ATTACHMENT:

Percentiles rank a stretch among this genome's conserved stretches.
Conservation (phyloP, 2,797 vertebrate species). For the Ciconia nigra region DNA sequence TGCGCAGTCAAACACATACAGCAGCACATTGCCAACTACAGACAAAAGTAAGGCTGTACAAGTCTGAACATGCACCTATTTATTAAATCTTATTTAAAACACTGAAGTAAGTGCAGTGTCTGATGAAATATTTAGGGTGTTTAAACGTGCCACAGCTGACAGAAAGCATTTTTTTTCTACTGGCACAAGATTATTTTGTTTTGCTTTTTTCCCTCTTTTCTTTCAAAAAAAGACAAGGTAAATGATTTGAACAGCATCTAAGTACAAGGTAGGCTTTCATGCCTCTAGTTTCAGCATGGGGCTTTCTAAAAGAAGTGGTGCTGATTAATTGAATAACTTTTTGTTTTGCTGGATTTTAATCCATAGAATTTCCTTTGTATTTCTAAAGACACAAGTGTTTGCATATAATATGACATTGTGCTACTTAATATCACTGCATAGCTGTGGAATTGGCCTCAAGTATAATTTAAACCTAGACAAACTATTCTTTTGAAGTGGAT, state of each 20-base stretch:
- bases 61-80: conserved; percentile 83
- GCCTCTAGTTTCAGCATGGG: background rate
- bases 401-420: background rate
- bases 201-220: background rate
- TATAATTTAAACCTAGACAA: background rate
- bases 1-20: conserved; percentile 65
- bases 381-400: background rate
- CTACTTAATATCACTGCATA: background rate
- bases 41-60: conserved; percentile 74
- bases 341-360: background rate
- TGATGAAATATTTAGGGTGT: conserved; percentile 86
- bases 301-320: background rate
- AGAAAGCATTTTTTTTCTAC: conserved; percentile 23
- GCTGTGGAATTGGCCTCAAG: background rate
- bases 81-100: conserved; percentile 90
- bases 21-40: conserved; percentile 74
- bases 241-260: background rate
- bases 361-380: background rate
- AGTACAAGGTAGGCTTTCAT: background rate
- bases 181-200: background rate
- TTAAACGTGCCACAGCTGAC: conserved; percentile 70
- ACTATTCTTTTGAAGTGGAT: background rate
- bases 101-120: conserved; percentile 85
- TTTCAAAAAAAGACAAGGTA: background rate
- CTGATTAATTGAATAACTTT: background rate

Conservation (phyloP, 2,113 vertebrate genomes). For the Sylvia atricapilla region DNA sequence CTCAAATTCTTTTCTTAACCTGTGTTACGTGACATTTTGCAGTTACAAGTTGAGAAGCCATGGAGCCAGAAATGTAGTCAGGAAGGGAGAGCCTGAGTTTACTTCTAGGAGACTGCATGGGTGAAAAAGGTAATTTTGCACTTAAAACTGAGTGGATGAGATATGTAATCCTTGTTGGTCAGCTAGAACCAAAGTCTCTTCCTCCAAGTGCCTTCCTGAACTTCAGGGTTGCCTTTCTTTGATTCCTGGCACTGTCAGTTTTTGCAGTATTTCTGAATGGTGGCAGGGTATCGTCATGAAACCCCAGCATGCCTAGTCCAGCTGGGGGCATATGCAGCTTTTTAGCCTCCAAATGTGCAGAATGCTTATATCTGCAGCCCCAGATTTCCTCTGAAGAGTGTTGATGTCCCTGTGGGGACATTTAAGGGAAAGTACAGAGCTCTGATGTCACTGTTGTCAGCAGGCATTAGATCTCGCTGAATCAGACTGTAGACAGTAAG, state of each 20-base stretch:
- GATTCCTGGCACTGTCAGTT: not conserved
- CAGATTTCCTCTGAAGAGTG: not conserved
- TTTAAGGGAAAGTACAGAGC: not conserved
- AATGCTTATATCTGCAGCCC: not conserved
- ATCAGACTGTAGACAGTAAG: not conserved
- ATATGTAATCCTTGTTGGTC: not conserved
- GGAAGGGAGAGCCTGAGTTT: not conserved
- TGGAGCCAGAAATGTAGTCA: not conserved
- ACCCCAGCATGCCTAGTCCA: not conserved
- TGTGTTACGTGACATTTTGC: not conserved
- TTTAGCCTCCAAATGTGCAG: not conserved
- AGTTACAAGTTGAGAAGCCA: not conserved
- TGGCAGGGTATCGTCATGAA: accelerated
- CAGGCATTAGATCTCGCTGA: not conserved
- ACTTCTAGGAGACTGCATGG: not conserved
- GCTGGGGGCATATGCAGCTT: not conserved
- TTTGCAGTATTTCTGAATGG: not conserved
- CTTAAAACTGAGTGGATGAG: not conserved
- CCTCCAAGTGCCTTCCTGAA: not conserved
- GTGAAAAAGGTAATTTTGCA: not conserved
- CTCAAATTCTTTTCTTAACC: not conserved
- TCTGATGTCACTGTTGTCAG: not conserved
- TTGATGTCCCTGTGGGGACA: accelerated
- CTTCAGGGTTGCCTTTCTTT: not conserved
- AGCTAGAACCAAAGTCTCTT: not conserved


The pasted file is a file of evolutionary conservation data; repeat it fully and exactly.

Percentiles rank a stretch among this genome's conserved stretches.
Conservation (phyloP, 2,797 vertebrate species). For the Ciconia nigra region DNA sequence TGCGCAGTCAAACACATACAGCAGCACATTGCCAACTACAGACAAAAGTAAGGCTGTACAAGTCTGAACATGCACCTATTTATTAAATCTTATTTAAAACACTGAAGTAAGTGCAGTGTCTGATGAAATATTTAGGGTGTTTAAACGTGCCACAGCTGACAGAAAGCATTTTTTTTCTACTGGCACAAGATTATTTTGTTTTGCTTTTTTCCCTCTTTTCTTTCAAAAAAAGACAAGGTAAATGATTTGAACAGCATCTAAGTACAAGGTAGGCTTTCATGCCTCTAGTTTCAGCATGGGGCTTTCTAAAAGAAGTGGTGCTGATTAATTGAATAACTTTTTGTTTTGCTGGATTTTAATCCATAGAATTTCCTTTGTATTTCTAAAGACACAAGTGTTTGCATATAATATGACATTGTGCTACTTAATATCACTGCATAGCTGTGGAATTGGCCTCAAGTATAATTTAAACCTAGACAAACTATTCTTTTGAAGTGGAT, state of each 20-base stretch:
- bases 61-80: conserved; percentile 83
- GCCTCTAGTTTCAGCATGGG: background rate
- bases 401-420: background rate
- bases 201-220: background rate
- TATAATTTAAACCTAGACAA: background rate
- bases 1-20: conserved; percentile 65
- bases 381-400: background rate
- CTACTTAATATCACTGCATA: background rate
- bases 41-60: conserved; percentile 74
- bases 341-360: background rate
- TGATGAAATATTTAGGGTGT: conserved; percentile 86
- bases 301-320: background rate
- AGAAAGCATTTTTTTTCTAC: conserved; percentile 23
- GCTGTGGAATTGGCCTCAAG: background rate
- bases 81-100: conserved; percentile 90
- bases 21-40: conserved; percentile 74
- bases 241-260: background rate
- bases 361-380: background rate
- AGTACAAGGTAGGCTTTCAT: background rate
- bases 181-200: background rate
- TTAAACGTGCCACAGCTGAC: conserved; percentile 70
- ACTATTCTTTTGAAGTGGAT: background rate
- bases 101-120: conserved; percentile 85
- TTTCAAAAAAAGACAAGGTA: background rate
- CTGATTAATTGAATAACTTT: background rate

Conservation (phyloP, 2,113 vertebrate genomes). For the Sylvia atricapilla region DNA sequence CTCAAATTCTTTTCTTAACCTGTGTTACGTGACATTTTGCAGTTACAAGTTGAGAAGCCATGGAGCCAGAAATGTAGTCAGGAAGGGAGAGCCTGAGTTTACTTCTAGGAGACTGCATGGGTGAAAAAGGTAATTTTGCACTTAAAACTGAGTGGATGAGATATGTAATCCTTGTTGGTCAGCTAGAACCAAAGTCTCTTCCTCCAAGTGCCTTCCTGAACTTCAGGGTTGCCTTTCTTTGATTCCTGGCACTGTCAGTTTTTGCAGTATTTCTGAATGGTGGCAGGGTATCGTCATGAAACCCCAGCATGCCTAGTCCAGCTGGGGGCATATGCAGCTTTTTAGCCTCCAAATGTGCAGAATGCTTATATCTGCAGCCCCAGATTTCCTCTGAAGAGTGTTGATGTCCCTGTGGGGACATTTAAGGGAAAGTACAGAGCTCTGATGTCACTGTTGTCAGCAGGCATTAGATCTCGCTGAATCAGACTGTAGACAGTAAG, state of each 20-base stretch:
- GATTCCTGGCACTGTCAGTT: not conserved
- CAGATTTCCTCTGAAGAGTG: not conserved
- TTTAAGGGAAAGTACAGAGC: not conserved
- AATGCTTATATCTGCAGCCC: not conserved
- ATCAGACTGTAGACAGTAAG: not conserved
- ATATGTAATCCTTGTTGGTC: not conserved
- GGAAGGGAGAGCCTGAGTTT: not conserved
- TGGAGCCAGAAATGTAGTCA: not conserved
- ACCCCAGCATGCCTAGTCCA: not conserved
- TGTGTTACGTGACATTTTGC: not conserved
- TTTAGCCTCCAAATGTGCAG: not conserved
- AGTTACAAGTTGAGAAGCCA: not conserved
- TGGCAGGGTATCGTCATGAA: accelerated
- CAGGCATTAGATCTCGCTGA: not conserved
- ACTTCTAGGAGACTGCATGG: not conserved
- GCTGGGGGCATATGCAGCTT: not conserved
- TTTGCAGTATTTCTGAATGG: not conserved
- CTTAAAACTGAGTGGATGAG: not conserved
- CCTCCAAGTGCCTTCCTGAA: not conserved
- GTGAAAAAGGTAATTTTGCA: not conserved
- CTCAAATTCTTTTCTTAACC: not conserved
- TCTGATGTCACTGTTGTCAG: not conserved
- TTGATGTCCCTGTGGGGACA: accelerated
- CTTCAGGGTTGCCTTTCTTT: not conserved
- AGCTAGAACCAAAGTCTCTT: not conserved